We all know about time. It ticks past us. At first, barely noticed. Then we want it to speed up so we can begin stuff (drinking, sex, working) or stop stuff (living at home, school, being treated like a kid). Then it ticks past way too fast and we work out that we’re halfway through our allotted time. We try and hang on to it, but no matter how hard we try we can’t slow it down. Then we run out. Our time is up. We only ever regret the things that we don’t do. Some of those things are left undone because time has run out. Some because we weren’t brave enough.
This way of looking at time is normal. We see it as a resource. We use it wisely sometimes, but squander it at other times.
My mate Dave brought this into stark focus for me last year. I remarked what a summer it had been. ‘Make the most of them, you’ve probably only got another 40,’ he quipped. He’s right. And for the last 10 of those, I’ll probably be incontinent/ incoherent.
This is what the Greeks called chronos time. The tick of seconds as they fly past us. It’s a measure of time that can’t be slowed.
But the Greeks were smart. They saw time in more than one way. They also had kairos time. The type of time that is much more personal to you.
Even though chronos time is ticking past, the right time for you to do something may still be coming. This is kairos time—the right time. It also embraces those moments when time slows down. When minutes become hours; when small things in time have a big impact. Kairos time is the right time for you. It’s personal time.
The world is full of examples of people who succeeded later in life. Or at least way later than ‘normal’. Sylvester Stallone, Laura Ingalls Wilder, Samuel L Jackson, Henry Ford, Charles Darwin, Julia Child, Harrison Ford, JK Rowling, Abraham Lincoln, Grandma Moses and Colonel Sanders all achieved success way later than their peers. Many would have given up by the time they succeeded.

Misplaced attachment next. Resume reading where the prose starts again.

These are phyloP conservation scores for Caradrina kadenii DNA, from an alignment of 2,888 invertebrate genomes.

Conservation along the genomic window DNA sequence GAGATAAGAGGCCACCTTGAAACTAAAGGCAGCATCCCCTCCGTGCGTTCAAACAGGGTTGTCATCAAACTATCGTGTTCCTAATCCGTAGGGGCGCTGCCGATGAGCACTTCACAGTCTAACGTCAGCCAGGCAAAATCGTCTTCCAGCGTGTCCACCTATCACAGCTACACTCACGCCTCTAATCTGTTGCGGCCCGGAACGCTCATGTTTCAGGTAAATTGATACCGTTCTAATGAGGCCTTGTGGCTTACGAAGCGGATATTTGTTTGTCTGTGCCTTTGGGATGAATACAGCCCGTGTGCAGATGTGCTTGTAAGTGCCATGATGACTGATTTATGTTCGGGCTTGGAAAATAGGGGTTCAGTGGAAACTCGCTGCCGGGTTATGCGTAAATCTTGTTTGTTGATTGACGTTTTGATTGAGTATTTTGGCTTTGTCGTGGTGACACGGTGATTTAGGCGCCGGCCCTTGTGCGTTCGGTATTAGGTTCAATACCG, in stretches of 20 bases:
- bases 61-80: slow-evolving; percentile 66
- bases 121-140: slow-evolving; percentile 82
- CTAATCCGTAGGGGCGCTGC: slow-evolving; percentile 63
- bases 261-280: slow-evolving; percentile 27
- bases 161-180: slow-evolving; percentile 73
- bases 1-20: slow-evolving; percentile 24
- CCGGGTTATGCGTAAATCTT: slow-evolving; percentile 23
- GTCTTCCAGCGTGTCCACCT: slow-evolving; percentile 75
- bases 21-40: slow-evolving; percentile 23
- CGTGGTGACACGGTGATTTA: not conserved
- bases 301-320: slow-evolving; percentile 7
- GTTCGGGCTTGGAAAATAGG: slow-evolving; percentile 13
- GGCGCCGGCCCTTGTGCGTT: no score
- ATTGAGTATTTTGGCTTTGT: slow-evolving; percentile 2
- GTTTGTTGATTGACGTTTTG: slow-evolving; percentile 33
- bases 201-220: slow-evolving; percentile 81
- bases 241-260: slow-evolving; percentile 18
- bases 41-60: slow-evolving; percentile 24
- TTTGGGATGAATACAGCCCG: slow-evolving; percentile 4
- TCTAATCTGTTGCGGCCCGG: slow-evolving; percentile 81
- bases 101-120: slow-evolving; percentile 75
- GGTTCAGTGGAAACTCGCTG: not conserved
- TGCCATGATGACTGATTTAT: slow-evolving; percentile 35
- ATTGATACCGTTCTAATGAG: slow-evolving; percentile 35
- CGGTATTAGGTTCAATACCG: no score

Sometimes a greater gestation period produces a better result.
Sitting with the idea, sitting in the problem, can help define and refine thinking.
This isn’t an excuse to do nothing. Or to procrastinate. The Greeks had a word for that too: akrasia. To be fair, it isn’t just procrastinating. It’s spending time doing one thing when you know you should be doing something else. Although it is mostly translated as ‘procrastination’, Aristotle felt it meant ‘acting against reason’, while others have said it is ‘any judgement that is reached but not fulfilled’. Either way, it is widely seen as Greek for ‘dicking about’. But I’m left thinking about how many great ideas, life-changing decisions and world-changing inventions have been created whilst people were dicking about. So maybe a little akrasia is good for us too.
But the key, I think, is to not give up on your idea because of time.
Chronos time may be flying past, but your time lies ahead. Be ready for it. Prepare for it. Savour it.